Sunday, May 6, 2012

A Year in the Making

I’ve always liked documenting my life in words. Most nights of my childhood are saved in a pink and white diary. My high school years are saved in various notebooks and AOL Instant Messenger printouts. As I went off to college, my need to document my life faded away. I no longer felt like I needed to see my life in print in order to make sense of it. I did, however, begin sharing more and more with my mother.

My mom and I were close my entire life, save for about two weeks my sixth grade year, when I was briefly embarrassed to have a mother. My mom quickly reminded me that everyone has a mother, and I realized it was silly to blush if my mom said hi to me when she was volunteering at my school. Our relationship only grew stronger, and by the time I started college, I referred to her as my best friend. She had the ability to walk the line between parent and friend, remaining completely effective and exemplary at both somehow.

I told her about boys I dated, good, bad and ugly. She listened patiently as I debated changing my major from accounting to communication studies, accounting to english, accounting to journalism, and she never questioned me when I chickened out of doing all three. We joined Weight Watchers together, and enjoyed stopping at Servatii’s Bakery immediately after weighing in. She tried to make me watch The Notebook, and when I refused, she put a copy in my Easter basket, knowing I couldn’t refuse. And she was kind enough not to say “I told you so” when I admitted it was fantastic and I sobbed for an hour after. When I fell in love – for real, this time – she did what all good mothers do: she was happy for me, embraced my husband-to-be, and subtly dug for information to make sure this man was good enough for her daughter. And there was so much more. She was a parent when I needed her to be, and a friend when I needed her to be.

On December 31, 2009, my mom was diagnosed with stage IV stomach cancer. My family’s world turned upside-down in ways I’m not ready to put into print. In spite of everything my mom was going through – unending rounds of chemotherapy, multiple surgeries and stents placed, radiation when it spread – she comforted me. She comforted all of us as we struggled with the idea that our normal was different now. She still emailed me when she could, called to ask about my day, made me strawberry shortcake on my birthday even though it exhausted her for 48 hours after. I still went home on Monday nights to watch The Big Bang Theory, but now I fed her or changed the linens on the hospital bed in our family room while I was there. We talked about our days, we continued to obsess over mindless celebrity gossip, and we talked about bigger things – faith, God, death. Cancer couldn’t break our connection.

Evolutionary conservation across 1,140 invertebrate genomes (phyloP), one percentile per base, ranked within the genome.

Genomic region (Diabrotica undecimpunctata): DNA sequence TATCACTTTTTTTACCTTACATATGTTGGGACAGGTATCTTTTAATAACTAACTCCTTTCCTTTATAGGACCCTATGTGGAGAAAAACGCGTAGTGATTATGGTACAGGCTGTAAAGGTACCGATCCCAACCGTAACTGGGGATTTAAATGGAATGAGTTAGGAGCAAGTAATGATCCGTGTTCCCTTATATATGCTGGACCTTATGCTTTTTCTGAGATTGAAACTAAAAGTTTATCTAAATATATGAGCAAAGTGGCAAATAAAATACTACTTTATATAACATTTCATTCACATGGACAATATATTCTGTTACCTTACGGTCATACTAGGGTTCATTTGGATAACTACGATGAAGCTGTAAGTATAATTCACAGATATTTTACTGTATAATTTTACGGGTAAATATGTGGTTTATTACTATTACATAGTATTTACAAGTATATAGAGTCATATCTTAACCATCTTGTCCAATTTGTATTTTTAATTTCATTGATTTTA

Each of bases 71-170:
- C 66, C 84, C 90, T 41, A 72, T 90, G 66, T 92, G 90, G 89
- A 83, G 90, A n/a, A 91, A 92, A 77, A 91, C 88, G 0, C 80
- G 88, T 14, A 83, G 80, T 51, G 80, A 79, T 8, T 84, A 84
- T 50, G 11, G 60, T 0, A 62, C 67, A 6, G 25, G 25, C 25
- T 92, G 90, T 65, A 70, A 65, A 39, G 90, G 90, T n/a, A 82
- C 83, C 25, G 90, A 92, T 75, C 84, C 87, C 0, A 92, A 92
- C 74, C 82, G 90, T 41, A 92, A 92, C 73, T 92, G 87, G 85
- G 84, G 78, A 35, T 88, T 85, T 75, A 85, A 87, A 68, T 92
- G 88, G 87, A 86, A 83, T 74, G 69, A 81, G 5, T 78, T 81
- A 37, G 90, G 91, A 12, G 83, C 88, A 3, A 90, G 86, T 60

Sixteen months later, on April 20, 2011, my mom passed away, quietly, in the middle of the night, in a hospice room with only my dad by her side. The person who was best at collecting my thoughts and questions, the person who had served as my living-breathing-human-journal was gone.  I was simultaneously empty and overflowing with things to say.

Over the next year, I slowly began putting my thoughts into words. I saved them in draft emails, random Word documents on various computers and on scraps of paper tucked into books and drawers in my home. Over the same year, I did a fair amount of living too. My husband and I gave up our apartment, lived with my dad and brother, then bought a house and rescued a dog. I got my first tattoo with my dad and brother. I went back to dance class and decided to take up running for awhile. I invested in some new friendships, tended to the existing ones, and eliminated some not worth keeping. I found a career I loved and am willing to put my heart and soul in to. I decided I do want to be a mother someday and made a commitment to take care of my mother’s mother. Through all of this, I missed being able to tell my mom about everything.

And so, here I am, about a year after her passing, desperately typing thoughts into a blog as if they’ll somehow reach my mom this way. (Do they use the internet in heaven? I don’t know.) I talk to her all the time in my head, but there’s no release because the thoughts remain there. Talking out loud to her makes me feel like a lunatic. So this is the solution, at least for now.

My beautiful mom, May 2007

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